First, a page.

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Despite H-1B Cap, Form Changes and Registration Requirements, Immigration Practitioners Remain Optimists

Immigration practitioners probably rank as the most optimistic of all legal professionals.  [Perhaps bankruptcy and personal injury attorneys outrank us because they may or may not ever get paid.]  For the most part, our optimism may stem from our sheer need to survive rather than the desire for a glass-half-full outlook.  The universe [aka the government] consistently bashes us against the head with RFEs, denials, runarounds, and visa quotas.  Yet, we “keep calm and carry on.” The idea of self-determination in the practice of immigration law is all but an illusion sometimes, yet we manage to trudge along each day believing outcomes will be different.  [Isn’t this how insanity is defined?]  Our optimism is so ingrained in our behavior that even Donnie Brasco would chime, “Fuhghittaboutett!” Not convinced?

1. H-1B Cap Exhausted in Five Days

USCIS announced last week that the H-1B cap was exhausted in five days. This is insane. The idea that practitioners in business immigration must gear up in the early months of the year to prepare thousands of petitions to file with the government in hopes they will be “picked” for a limited number of H-1B visas is insane!

What happens to employers who don’t get selected for the H-1B lottery?  What are their alternatives to the H-1B visa?  Even faced with the reality of not getting selected for an H-1B visa, Attorneys remain optimistic. Davis Bae, Partner at Jackson Lewis, LLP writes, “The demand for H-1B visas is generally a strong indicator of the health of the U.S. economy.”  This is great news for the economy, but for immigration practitioners and their employer clients, it’s no consolation.  “Employers with rejected petitions will be scrambling for other options for their employees and candidates, many of whom are working under a different but expiring visa category.” One of the many options offered by Mr. Bae, as an alternative to an H-1B visa, were E-3, L-1, O-1, and P-1 visas.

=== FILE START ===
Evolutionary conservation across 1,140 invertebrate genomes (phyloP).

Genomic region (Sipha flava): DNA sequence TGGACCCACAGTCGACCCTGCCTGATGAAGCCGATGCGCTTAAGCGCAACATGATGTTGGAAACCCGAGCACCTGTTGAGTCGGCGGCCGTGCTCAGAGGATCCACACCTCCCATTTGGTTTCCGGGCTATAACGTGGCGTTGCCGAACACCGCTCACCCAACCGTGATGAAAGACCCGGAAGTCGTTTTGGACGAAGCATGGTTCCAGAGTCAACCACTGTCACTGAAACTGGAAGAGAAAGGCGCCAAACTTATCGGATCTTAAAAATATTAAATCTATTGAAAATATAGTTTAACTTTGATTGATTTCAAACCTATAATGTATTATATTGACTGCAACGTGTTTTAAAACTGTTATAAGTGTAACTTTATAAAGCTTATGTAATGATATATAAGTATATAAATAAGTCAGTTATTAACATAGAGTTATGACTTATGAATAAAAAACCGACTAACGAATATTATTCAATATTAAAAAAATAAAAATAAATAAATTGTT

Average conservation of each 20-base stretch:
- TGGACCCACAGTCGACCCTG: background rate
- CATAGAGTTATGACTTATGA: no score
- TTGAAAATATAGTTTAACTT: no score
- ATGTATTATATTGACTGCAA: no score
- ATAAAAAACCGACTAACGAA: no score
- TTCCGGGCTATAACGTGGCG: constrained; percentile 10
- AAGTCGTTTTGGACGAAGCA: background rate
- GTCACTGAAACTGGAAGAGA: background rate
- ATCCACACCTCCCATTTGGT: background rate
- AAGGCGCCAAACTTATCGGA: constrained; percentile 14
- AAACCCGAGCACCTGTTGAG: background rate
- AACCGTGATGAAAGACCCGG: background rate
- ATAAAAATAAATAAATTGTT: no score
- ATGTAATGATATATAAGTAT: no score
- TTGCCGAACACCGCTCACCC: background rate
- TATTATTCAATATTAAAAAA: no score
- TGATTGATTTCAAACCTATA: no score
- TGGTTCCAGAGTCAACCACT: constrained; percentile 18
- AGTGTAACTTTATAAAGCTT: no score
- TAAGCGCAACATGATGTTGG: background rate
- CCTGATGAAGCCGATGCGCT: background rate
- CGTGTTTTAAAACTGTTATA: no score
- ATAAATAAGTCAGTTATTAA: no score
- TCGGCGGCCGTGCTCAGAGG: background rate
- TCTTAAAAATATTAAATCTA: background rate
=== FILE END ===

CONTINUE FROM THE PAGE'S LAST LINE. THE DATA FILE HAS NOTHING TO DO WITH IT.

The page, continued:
Additionally, for employers who are enrolled in E-Verify, they can take advantage of STEM extensions. Greg Wald, Principal at Squires Sanders concurs.  He writes in greater detail: Graduating foreign national students are eligible for Optional Practical Training (OPT) work authorization which can last from 1 year to 29 months for “STEM” graduates of U.S. institutions whom are hired by employers enrolled in E-Verify.  These students may be eligible to change to an H-1B next year. [See, there’s that optimism I’m talking about!]

Other alternatives include H-1B1s, E-1/E-2, and TNs for certain foreign nationals. For a full list of H-1B alternatives, you can read more from attorneys Mark Newman and Aimee Clark Todd of Troutman Sanders.  Also, don’t forget to visit our guest post by Josie Gonzalez yesterday on H-1B alternatives.

2. Mandatory EOIR Registration for Attorneys and BIA Representatives

No matter what the government throws at us, we remain resilient.  For example, the Executive Office for Immigration Review (EOIR) recently issued a final rule in the Federal Register on April 1, 2013 that would require immigration attorneys and Board of Immigration Appeals (BIA) accredited representatives to first register “as a condition of practicing before immigration judges and the BIA.” There will be registration procedures implemented, including electronic registration, as well as other administrative requirements and non-compliance sanctions, including suspension from legal practice!  The rule becomes effective May 31, 2013.  Comments are being considered now until the end of May 31, 2013.

3. Ever-changing forms, including the new Form G-28

At the heart of the practice of immigration law are the mountains of forms by which we live and die [figuratively speaking].  The use of the wrong version of a form can get us in trouble, or worst, can get our clients in trouble.  No complaints; just compliance. This year, USCIS has been eager to revamp its multitude of forms, including the ubiquitous Form G-28, now a two-page document, which must be used beginning May 26, 2013.

4. Comprehensive Immigration Reform

The ultimate symbol of our eternal optimism is encapsulated in comprehensive immigration reform.  Will CIR make our lives as practitioners easier or harder?   Will we remain optimists or will it be the catalyst for new careers?  What are your thoughts?  Are we by nature an optimist lot?  Send us your comments.

Human Resources Today